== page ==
The 5 Most Popular IT Services in the UK
Whether you're a business or just an average Joe, chances are you have a computer and you use it. Not including those under 16, 87.9% of adults in the UK (that's 45.9 million people) regularly use the internet. Chances are, a good portion of those are using a computer, especially when in 2013 we used an estimated 54.5 million of them. But what exactly are the most popular IT services (paid and free)? In this article we're looking at the 5 most popular IT services in the UK, from the ever popular and growing cloud services to consumer and enterprise services.
1. Enterprise Cloud Services (such as Microsoft Office 365)
Unsurprisingly, one of the most popular types of IT service is in the cloud and picked up by businesses. As we covered in our last blog post, the cloud computing industry has grown by 13.7% over the last year alone and is becoming ever popular in the workplace. We also found out that private cloud adoption rates in business are currently at 77%, increasing 14% from 2015. Needless to say, the cloud is big and everyone wants a slice of it these days. You may even be a part of the cloud and not even know it, that's how common it is among businesses now. There are a huge variety of cloud services, we offer many of them ourselves, including managed IT support, dedicated and VPS servers, email/web security and cloud backups (among others).
Image credit: Edmund Tse via Flickr
By the end of 2015 and start of 2016, an eye popping 72.9% of the cloud services in use by the average business were in fact enterprise cloud services. These services accounted for a sky high 71.8% of data employees were uploading to the cloud in work time. One of the most popular applications within enterprise cloud services is Microsoft Office 365, something that we love to use ourselves. Very recently Office 365 was named the king of all productivity apps, being the most popular application by a factor of 1.3 to 1 (the second best was Salesforce).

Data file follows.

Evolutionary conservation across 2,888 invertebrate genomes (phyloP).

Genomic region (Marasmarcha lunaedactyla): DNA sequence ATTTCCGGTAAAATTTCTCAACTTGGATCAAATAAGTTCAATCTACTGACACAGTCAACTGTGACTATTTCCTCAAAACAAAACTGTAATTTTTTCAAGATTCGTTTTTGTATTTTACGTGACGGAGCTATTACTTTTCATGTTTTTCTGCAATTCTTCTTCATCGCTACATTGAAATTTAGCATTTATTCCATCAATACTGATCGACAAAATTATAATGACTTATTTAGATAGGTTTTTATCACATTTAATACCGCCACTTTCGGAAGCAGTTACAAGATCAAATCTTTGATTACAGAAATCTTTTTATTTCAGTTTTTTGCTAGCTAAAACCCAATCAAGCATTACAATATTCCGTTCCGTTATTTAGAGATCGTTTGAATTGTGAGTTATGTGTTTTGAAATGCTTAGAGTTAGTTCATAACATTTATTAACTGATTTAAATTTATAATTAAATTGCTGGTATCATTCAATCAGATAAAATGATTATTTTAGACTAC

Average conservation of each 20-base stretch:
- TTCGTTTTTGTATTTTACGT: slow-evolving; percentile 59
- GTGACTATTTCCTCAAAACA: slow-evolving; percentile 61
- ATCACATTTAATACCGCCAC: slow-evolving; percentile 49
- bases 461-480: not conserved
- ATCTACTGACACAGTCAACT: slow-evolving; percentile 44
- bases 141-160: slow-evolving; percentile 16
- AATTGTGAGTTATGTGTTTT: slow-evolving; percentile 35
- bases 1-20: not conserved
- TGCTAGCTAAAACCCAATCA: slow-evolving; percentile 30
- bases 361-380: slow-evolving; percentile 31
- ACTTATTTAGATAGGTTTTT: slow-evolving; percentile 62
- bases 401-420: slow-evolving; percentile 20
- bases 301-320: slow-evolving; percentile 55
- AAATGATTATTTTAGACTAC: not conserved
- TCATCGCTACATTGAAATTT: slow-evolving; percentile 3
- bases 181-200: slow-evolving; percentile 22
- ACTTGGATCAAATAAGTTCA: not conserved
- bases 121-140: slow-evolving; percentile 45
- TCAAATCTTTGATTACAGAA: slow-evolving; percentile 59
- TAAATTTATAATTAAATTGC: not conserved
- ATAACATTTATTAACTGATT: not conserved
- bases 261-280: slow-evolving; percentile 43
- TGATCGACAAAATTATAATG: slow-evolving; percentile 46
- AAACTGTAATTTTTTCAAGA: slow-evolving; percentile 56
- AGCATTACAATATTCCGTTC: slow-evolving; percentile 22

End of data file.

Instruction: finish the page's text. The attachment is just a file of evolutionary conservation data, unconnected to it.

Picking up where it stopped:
2. Consumer Cloud Services (such as Flickr and Outlook)
In second place we of course move away from business ever so slightly and towards consumer products and cloud services. Understandably this was going to be in the list due to us all embracing technology more and more year on year, but which companies does this include? Consumer cloud services include photo libraries such as Flickr and email applications such as Microsoft Outlook and Gmail. Interestingly these services are also embraced by businesses, an impressive 28.2% of all data companies upload to the cloud winds up in a consumer cloud service. We ourselves use Flickr for the images within our blog posts and use Microsoft Outlook for our emails, so we fully embrace consumer cloud services.
Image credit: Kris Arnold via Flickr
You may be surprised to hear that on average an organisation will use over 1,000 cloud services over a year, which increases on average by 38.9% year after year. There are also a couple of services that come under this umbrella, as well as another; Facebook, Twitter and LinkedIn also count as cloud consumer services (despite also being a social network). Although these services are popular, they're not always safe - social networks are a good example of this as they are open to malware and 'insider' attacks.
3. File Sharing Services (such as Dropbox and OneDrive)